If all fallbacks fail, mutually assured destruction will be the only surefire way to prevent octopus civilization from annihilating humanity and conquering the cosmos. “I tend to think that future-of-evolution questions are always limited by how long this planet continues to sustain life,” said Joseph Vitti, a doctoral student at Harvard University who has published on cephalopod cognition. “I tend to think that a natural or man-made disaster could easily wipe us out before enough evolutionary time passes for such major changes [in octopus social systems] to occur in the coleoid cephalopod lineage.” If we cannot save ourselves, we just may have to produce such a man-made disaster in order to save the rest of the universe.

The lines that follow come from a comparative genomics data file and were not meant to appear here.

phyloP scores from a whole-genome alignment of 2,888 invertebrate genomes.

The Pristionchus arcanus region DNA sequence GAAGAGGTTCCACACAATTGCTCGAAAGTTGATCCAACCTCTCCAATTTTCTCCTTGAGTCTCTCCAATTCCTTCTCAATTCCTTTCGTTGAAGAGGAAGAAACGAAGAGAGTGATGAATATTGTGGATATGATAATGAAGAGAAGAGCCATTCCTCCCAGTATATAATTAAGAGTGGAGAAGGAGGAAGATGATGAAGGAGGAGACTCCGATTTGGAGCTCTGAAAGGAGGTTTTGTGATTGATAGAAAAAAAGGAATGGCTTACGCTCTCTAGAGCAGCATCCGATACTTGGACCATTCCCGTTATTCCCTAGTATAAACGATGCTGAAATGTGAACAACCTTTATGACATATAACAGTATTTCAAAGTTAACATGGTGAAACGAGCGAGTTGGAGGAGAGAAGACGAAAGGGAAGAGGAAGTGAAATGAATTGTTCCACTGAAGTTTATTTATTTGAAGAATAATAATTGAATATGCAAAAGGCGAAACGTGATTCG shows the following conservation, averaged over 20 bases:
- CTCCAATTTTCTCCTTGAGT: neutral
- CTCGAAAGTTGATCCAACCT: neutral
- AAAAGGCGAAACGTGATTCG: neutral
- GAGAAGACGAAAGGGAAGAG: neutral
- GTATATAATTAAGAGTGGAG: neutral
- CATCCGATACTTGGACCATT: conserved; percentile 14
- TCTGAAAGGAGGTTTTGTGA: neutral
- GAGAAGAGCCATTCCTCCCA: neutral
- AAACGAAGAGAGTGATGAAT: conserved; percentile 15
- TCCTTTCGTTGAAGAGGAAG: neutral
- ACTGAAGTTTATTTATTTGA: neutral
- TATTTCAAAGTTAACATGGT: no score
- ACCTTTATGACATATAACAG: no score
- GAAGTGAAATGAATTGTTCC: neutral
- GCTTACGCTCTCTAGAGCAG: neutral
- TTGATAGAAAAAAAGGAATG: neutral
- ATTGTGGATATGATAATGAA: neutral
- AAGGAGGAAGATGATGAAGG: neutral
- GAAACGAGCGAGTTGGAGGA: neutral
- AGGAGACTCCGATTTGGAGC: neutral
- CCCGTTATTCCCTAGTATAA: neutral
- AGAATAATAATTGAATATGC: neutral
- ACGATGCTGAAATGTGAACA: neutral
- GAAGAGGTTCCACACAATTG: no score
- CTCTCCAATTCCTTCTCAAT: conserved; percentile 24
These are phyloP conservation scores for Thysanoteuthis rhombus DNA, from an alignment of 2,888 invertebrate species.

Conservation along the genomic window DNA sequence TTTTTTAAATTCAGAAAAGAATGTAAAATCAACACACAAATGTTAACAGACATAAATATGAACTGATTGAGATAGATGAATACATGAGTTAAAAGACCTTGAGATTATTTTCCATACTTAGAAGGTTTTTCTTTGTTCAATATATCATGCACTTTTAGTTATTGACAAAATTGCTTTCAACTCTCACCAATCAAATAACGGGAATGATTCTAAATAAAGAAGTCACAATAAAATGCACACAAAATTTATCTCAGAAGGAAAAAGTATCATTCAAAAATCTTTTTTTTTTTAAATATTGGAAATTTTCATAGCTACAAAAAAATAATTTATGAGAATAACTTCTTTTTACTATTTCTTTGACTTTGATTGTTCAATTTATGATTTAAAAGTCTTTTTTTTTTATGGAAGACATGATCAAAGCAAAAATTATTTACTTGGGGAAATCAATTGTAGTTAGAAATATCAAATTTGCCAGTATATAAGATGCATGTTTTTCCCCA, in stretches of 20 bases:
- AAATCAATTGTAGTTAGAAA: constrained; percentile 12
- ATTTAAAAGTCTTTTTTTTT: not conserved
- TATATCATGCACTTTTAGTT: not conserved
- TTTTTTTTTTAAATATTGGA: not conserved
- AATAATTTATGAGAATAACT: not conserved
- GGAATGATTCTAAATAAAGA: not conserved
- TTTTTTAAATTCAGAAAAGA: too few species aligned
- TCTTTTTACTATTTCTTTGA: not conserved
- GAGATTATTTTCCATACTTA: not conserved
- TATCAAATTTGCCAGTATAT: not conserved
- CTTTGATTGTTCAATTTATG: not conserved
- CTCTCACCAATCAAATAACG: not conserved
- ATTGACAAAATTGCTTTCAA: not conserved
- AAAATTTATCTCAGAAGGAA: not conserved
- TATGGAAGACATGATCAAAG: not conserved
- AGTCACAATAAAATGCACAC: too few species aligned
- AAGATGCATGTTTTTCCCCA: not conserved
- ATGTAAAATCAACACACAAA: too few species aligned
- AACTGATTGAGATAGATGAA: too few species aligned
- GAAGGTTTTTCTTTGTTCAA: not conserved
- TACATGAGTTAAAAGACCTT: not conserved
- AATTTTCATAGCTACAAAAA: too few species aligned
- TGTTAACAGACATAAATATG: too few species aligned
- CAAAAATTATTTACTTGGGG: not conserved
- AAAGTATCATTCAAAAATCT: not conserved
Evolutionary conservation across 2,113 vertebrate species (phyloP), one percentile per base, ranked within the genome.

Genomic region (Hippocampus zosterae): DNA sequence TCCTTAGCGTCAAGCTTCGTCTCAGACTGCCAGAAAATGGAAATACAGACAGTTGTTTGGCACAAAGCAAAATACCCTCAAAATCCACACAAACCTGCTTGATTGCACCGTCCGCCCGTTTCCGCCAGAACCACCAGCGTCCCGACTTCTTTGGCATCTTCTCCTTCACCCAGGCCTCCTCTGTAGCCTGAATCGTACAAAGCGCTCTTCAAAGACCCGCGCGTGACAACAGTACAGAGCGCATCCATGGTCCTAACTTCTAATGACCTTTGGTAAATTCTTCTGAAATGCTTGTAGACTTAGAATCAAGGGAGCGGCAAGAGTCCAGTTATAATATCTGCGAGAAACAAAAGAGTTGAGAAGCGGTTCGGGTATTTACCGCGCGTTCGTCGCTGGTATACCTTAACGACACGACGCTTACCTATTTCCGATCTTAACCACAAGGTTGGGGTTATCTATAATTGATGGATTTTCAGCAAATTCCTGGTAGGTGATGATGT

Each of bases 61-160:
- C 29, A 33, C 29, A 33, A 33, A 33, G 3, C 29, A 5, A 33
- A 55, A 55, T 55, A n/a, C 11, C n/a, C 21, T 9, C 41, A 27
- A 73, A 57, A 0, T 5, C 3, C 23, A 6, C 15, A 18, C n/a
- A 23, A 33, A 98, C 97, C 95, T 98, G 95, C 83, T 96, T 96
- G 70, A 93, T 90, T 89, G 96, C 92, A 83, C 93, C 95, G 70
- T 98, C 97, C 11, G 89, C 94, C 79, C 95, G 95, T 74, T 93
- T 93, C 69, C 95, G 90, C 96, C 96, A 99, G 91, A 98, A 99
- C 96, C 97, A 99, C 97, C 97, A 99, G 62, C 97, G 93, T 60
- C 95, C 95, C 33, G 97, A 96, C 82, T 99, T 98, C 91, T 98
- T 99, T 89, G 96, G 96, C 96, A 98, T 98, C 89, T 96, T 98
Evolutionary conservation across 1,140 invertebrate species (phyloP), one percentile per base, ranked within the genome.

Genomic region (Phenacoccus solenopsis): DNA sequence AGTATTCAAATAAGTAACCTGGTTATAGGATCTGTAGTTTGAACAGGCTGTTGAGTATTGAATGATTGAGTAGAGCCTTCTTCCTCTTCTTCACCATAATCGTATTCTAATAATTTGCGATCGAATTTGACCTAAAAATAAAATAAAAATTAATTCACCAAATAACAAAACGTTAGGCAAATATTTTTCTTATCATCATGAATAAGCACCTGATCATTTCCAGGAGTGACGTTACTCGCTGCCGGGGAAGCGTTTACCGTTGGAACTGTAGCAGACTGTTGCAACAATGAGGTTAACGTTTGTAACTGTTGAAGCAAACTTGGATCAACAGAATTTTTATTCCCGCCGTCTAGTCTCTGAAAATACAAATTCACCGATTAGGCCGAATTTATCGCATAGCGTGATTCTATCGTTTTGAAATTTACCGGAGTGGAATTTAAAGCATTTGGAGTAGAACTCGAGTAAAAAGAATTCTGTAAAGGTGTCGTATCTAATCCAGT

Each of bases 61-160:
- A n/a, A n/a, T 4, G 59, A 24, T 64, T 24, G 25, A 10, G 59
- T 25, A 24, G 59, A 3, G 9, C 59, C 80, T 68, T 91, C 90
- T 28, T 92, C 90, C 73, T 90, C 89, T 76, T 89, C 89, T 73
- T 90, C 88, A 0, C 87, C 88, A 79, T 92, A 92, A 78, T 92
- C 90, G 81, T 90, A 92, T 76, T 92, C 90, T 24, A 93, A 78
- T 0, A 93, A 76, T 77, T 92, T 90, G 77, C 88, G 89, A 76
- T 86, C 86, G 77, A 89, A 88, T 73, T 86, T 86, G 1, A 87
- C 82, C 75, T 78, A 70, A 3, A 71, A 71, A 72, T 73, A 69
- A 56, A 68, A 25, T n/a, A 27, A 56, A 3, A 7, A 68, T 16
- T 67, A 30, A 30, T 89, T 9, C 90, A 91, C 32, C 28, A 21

The future may look bleak. Just as our social institutions enter a time of stagnation, crisis and despair, a heavily armed challenger surfaces from the untraversed depths. But humanity has faced terrible problems before and emerged not only victorious, but stronger too. To survive, our governing institutions will need to have robust but flexible coordination, quick and skilled decision-making, and the capacity for subterfuge, dissimulation, and intelligence. Just like the octopus. And that is what Palladium Magazine is all about.
This story is satire. It’s April 1st. All quotes, however, are real, as are more of the octopus facts than you would like to believe.